This connection to nature is not just about physical health, but mental health as well. “It’s connected to our mental health also. And we need to think of ourselves much more as a whole and not segmented in the way we live,” adds Sunny.
Life Lessons from the Garden
Sunny shared a profound insight during our conversation, reflecting on the life lessons she learns from the garden every day. “And I feel like the plants teach me every day about life lessons. Whether you’re starting a seed, what does it take to have a seed? To germinate it… What does it take to have ideas actually come into real life and into this realm? What do you need to get rid of in order to grow? I feel like it’s kind of like a parallel… like I’m learning about life, I’m learning about the land and also trying to become a better person and all of that.”
The impact of these gardens extends beyond food and health. “It’s super empowering … because of the relationship I’m building with the land, the relationship I’m building with my immediate community.” says Sunny. This is illustrative of the transformative power of these gardens: they empower individuals, build relationships, and foster a sense of community.
In our work at SUD, we have seen similar initiatives in action. For instance, we interviewed Qiana Mickie, the Director of Urban Agriculture in the NYC Mayor’s Office, who is building a resilient and equitable city through the power of urban farming. She is instrumental in the development of New York’s Urban Agriculture strategy, including policies that stimulate community gardens in underserved neighborhoods. These gardens provide not only fresh produce but also act as places of healing and community building.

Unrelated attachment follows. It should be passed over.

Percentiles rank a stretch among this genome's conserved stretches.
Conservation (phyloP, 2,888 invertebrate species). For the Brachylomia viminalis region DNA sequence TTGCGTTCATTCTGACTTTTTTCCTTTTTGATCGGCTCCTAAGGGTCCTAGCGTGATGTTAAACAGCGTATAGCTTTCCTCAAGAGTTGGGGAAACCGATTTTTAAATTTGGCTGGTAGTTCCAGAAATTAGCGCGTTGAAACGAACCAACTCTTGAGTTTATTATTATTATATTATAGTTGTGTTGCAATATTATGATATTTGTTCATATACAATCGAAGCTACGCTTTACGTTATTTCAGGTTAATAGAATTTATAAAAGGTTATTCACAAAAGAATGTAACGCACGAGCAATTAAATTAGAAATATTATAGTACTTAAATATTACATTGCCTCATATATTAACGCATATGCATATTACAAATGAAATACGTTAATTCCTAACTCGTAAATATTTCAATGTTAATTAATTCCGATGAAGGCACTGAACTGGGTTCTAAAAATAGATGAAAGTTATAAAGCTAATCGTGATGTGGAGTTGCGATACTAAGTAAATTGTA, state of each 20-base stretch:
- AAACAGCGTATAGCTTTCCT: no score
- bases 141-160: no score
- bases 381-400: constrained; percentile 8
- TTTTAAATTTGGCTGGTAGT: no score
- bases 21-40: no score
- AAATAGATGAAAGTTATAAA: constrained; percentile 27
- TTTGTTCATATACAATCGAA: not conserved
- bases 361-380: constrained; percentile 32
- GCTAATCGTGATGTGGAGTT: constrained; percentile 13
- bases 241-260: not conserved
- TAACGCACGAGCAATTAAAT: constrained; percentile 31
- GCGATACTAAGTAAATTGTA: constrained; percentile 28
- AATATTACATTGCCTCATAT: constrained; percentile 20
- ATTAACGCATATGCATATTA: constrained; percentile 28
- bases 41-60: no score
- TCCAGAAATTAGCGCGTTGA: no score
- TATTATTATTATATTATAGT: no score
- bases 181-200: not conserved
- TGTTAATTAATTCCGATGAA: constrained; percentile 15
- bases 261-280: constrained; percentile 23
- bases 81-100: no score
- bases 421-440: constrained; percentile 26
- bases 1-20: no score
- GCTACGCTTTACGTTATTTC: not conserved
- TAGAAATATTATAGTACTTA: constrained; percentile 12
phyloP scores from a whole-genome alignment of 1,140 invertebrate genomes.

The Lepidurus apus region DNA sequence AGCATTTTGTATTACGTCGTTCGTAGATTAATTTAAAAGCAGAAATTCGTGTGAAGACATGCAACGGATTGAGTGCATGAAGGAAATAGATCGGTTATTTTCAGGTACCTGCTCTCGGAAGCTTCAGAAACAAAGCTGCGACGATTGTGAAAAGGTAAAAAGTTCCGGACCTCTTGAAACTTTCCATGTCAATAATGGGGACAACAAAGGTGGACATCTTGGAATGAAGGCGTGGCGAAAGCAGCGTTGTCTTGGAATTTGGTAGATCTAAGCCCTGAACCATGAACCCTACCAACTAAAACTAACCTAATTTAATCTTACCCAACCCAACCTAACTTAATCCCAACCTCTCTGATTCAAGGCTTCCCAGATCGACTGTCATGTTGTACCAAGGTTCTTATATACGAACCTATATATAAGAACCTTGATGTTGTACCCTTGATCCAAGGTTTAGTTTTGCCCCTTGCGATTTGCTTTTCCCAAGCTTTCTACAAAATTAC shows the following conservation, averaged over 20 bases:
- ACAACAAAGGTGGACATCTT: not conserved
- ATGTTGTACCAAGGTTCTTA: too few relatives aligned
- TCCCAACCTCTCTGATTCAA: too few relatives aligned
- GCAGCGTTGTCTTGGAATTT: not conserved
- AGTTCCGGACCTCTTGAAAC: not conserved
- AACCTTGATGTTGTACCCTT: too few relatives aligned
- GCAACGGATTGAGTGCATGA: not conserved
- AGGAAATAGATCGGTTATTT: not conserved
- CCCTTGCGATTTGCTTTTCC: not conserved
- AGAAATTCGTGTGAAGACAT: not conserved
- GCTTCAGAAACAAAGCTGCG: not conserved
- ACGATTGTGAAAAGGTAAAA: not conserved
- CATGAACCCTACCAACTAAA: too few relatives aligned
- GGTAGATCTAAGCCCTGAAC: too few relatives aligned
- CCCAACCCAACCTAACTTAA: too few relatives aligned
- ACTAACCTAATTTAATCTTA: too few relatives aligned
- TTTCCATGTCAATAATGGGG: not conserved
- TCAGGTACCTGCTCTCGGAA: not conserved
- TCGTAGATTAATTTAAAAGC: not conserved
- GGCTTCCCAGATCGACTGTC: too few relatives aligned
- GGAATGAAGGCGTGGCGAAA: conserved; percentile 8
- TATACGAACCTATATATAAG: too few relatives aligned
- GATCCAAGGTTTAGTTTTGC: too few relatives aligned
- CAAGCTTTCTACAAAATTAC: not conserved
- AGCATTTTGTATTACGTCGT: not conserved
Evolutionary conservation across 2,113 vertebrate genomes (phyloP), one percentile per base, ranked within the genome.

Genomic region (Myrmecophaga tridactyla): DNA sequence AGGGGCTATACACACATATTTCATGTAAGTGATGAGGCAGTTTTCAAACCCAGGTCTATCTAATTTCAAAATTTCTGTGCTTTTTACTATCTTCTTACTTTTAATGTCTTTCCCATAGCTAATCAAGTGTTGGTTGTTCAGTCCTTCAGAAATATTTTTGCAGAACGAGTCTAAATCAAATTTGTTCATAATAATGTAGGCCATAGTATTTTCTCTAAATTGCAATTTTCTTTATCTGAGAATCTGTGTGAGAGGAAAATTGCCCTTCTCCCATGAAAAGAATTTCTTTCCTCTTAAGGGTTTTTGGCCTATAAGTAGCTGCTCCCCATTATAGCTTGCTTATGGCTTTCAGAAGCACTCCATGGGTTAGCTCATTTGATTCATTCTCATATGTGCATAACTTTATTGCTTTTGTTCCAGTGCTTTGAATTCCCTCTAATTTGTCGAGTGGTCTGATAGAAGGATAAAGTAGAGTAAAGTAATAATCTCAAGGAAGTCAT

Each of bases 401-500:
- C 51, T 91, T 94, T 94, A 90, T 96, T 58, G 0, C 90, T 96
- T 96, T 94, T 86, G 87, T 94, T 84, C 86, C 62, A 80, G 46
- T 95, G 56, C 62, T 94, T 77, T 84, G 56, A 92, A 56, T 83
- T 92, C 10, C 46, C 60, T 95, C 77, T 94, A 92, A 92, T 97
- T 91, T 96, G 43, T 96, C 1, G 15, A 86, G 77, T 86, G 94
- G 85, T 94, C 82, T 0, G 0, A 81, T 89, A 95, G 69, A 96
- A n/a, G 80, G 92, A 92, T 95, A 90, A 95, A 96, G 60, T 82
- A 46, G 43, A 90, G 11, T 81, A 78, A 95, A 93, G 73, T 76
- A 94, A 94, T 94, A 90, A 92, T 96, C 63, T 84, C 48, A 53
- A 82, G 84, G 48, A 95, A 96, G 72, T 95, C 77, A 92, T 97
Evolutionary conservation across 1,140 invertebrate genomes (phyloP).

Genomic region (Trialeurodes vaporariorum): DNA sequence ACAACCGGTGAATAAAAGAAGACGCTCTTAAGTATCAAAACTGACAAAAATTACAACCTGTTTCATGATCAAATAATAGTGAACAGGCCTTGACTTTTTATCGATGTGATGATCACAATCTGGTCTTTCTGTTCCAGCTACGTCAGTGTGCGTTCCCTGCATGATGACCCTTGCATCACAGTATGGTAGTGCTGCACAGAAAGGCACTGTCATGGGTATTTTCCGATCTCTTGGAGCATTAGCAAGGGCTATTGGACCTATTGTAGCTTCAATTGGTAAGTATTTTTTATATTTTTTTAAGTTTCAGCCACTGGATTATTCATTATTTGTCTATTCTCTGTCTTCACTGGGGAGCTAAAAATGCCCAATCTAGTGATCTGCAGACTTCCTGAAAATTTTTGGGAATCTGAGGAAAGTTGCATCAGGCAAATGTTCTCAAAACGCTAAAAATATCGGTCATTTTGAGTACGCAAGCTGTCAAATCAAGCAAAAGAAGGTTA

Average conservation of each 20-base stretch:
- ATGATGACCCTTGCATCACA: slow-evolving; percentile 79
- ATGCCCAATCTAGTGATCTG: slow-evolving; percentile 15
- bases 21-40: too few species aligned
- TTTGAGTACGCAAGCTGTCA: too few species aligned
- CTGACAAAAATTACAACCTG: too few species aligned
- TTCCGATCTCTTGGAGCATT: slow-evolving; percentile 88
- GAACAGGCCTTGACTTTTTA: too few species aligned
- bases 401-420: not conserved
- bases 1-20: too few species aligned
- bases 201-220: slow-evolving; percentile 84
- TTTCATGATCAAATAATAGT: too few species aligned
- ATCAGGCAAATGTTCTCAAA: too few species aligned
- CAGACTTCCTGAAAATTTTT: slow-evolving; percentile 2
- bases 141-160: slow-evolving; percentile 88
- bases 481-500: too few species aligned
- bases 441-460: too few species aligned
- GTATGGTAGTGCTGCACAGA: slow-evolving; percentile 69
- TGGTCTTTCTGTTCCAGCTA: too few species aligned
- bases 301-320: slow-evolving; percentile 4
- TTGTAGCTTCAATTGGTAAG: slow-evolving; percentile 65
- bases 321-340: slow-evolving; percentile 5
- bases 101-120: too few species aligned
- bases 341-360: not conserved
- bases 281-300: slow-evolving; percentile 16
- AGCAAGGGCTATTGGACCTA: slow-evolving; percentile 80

We also had the chance to interview Anastasia Cole Plakias, the Chief Impact Officer at Brooklyn Grange Farm in New York City. Anastasia is pioneering a transformative journey from urban rooftops to food justice. She emphasized Brooklyn Grange’s community-centric approach: “I hope that we are able to collaborate with this community to create a more food secure community, a community that has greater autonomy over the access to food and green spaces.”
More than just food
Urban community gardens in NYC are more than just a source of fresh food. They are a beacon of hope, a symbol of resilience, and a testament to the power of community. They are a green revolution in the concrete jungle, fighting food apartheid one garden at a time. The work of organizations like Just Food is crucial in this fight, and their shared vision of transforming urban environments into food-producing communities is a promising strategy for a healthier, more sustainable future.
If you want to learn more about this inspiring initiative, check out Just Food, the organization leading the charge in empowering marginalized communities through urban farming. For more insights about NYC’s Urban Agriculture, make sure to check out this NYC section on our website with exclusive interviews and reports from the Big Apple.